dogs high study america colorado marijuana poisioning dog ate hash brownies weed what to do emergency vet

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High Incidence of Dogs Eating Marijuana

Legalization brings unforeseen consequences

America’s dogs are getting high. Dangerously so. Owners are coming home to find their pooches nearly comatose, their eyes glazed over and their bodies twitching after ingesting large quantities of marijuana.

Evidently, cases of marijuana poisoning in dogs have been on the uptick as more states decriminalize the substance or at least pass bills permitting its full use for medical purposes. Many users consumer their weed in the form of baked goods and it's not uncommon for a dog to steal a brownie or two and end up with more than they bargained for.

In a post for the Los Angeles Times, Teresa Watanabe described coming home to find her own dog, Monte, nearly dead from an overdose.

“He tried to walk, but dragged his hind legs. He couldn't sit up on his own,” she wrote. “I was terrified that he'd had a stroke and was paralyzed. Or was dying.” Monte recovered but had to spend the night in the hospital with an IV drip. The whole ordeal ended up costing Watanabe over $700.

Watanabe also spoke to Bruce Castillo, an emergency veterinarian technician at an Eagle Rock clinic who says he usually treats two or three stoned dogs a night. He says that while most recover from an overdose, it can still be lethal for some dogs. Castillo cited the case of a Jack Russell terrier that died after ingesting “a huge amount of pot.” Two dogs listed in the Colorado study also died from eating marijuana-laced butter.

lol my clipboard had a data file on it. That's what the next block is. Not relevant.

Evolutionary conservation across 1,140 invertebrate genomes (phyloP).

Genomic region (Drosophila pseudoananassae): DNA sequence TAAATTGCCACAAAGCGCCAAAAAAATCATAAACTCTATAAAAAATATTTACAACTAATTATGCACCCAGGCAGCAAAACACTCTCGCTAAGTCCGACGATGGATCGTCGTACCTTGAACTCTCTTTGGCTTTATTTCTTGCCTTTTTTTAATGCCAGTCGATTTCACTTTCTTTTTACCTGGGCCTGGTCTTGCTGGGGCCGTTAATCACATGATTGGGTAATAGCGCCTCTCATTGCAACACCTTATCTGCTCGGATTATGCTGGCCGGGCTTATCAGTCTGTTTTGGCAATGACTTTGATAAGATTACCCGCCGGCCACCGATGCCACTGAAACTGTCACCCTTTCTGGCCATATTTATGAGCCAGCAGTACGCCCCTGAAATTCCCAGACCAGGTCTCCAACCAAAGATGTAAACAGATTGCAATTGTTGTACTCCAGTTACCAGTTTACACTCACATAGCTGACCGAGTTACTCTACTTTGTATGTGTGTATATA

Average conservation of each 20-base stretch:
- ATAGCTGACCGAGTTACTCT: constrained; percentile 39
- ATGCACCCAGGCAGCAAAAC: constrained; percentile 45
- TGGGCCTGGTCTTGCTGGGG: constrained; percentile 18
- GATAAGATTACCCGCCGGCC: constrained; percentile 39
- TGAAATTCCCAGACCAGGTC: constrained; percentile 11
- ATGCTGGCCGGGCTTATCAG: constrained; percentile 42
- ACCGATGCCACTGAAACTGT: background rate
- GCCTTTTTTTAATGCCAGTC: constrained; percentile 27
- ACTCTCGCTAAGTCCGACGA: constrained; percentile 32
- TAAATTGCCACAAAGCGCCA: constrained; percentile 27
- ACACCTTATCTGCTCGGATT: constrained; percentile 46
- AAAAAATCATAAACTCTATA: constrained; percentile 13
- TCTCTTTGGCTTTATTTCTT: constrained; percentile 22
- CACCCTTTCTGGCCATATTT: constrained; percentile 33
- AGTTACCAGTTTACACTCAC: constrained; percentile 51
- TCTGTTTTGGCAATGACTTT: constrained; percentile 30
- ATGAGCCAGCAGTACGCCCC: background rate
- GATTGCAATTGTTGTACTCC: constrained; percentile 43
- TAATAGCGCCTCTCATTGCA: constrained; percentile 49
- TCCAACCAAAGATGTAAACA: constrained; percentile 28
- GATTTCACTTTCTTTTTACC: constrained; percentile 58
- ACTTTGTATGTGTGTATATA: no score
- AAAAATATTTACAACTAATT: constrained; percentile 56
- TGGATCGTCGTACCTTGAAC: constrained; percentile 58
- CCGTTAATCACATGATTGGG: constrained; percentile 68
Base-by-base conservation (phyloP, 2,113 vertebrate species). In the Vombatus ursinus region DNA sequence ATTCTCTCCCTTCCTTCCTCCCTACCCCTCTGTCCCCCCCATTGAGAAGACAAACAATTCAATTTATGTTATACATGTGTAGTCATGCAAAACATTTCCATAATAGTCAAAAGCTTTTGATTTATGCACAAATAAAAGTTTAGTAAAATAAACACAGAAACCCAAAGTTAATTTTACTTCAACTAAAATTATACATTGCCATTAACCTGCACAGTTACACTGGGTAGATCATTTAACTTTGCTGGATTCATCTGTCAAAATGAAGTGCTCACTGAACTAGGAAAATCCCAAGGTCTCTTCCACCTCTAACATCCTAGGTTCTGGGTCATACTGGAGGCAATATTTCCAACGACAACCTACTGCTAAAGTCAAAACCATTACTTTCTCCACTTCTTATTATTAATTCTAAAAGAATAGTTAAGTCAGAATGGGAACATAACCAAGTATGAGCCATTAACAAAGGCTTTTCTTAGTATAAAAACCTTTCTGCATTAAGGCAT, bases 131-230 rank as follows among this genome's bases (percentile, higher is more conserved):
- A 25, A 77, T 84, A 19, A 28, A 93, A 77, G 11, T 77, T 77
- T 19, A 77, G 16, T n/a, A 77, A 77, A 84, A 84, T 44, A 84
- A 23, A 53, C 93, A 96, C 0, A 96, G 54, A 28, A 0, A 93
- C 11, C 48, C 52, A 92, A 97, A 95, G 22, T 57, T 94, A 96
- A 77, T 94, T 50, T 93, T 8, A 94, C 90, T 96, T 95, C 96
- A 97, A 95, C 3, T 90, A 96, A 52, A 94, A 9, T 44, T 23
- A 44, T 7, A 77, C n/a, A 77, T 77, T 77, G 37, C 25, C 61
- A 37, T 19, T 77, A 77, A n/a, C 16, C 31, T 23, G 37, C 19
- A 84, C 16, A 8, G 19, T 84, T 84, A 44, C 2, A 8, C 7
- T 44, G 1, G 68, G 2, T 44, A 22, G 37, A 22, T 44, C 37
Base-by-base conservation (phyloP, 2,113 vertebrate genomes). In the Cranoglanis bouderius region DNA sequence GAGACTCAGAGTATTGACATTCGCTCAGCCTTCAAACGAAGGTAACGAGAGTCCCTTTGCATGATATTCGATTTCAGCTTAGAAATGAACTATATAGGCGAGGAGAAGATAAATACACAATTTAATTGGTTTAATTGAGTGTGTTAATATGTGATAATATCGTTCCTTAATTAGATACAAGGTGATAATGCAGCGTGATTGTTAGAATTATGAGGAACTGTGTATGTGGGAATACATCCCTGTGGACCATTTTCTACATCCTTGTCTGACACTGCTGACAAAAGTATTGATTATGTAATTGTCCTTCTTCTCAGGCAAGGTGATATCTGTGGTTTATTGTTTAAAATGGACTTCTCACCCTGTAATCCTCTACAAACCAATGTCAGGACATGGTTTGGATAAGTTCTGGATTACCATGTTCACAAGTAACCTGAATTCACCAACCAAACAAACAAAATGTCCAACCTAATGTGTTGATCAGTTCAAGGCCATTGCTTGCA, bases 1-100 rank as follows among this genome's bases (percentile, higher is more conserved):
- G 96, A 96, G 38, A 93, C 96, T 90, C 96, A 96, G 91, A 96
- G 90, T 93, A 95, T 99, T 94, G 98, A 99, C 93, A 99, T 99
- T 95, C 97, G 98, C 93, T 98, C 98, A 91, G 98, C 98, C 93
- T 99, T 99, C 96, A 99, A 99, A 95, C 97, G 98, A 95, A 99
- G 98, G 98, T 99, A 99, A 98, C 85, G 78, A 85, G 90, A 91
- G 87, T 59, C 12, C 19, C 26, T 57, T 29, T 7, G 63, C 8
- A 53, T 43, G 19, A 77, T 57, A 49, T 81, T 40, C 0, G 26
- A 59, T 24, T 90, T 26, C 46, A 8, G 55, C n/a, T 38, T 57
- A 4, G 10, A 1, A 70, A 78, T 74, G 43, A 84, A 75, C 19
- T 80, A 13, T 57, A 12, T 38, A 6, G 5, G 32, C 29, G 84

A five-year study on the subject found that incidents of marijuana poisoning in dogs quadrupled in Colorado after the state voted to legalize medical weed in 2000.


Quincy, IL, June 20, 2008 - Fields of corn are desimated and crops are ruined for the year by the flooding waters of the Mississippi River in southern Illinois. Robert Kaufmann/FEMA    

Flooding Threatens Colorado Farming

Corn crop at risk

Though the rains have ended, farmers fear that flooding in Colorado may damage the agricultural industry. Harvests are facing a double threat: rot from standing water and distribution issues following the destruction of key infrastructure, Reuters reports.

The flooded South Platte River has swamped nearby cornfields, preventing farmers from reaching their crops and increasing the likelihood that they will rot. Beyond standing water, farmers must contend with a series of storm-related difficulties, including damage to irrigation systems and wet ground that's too muddy for combines to handle.

But some wheat farmers may get a boost from the rain. About 25 percent of the state's wheat farms are in the southeastern corner, an area impacted by drought. The extra rain may lead to a positive impact in the future by recharging soils and filling reservoirs used for agriculture, the Associated Press reports.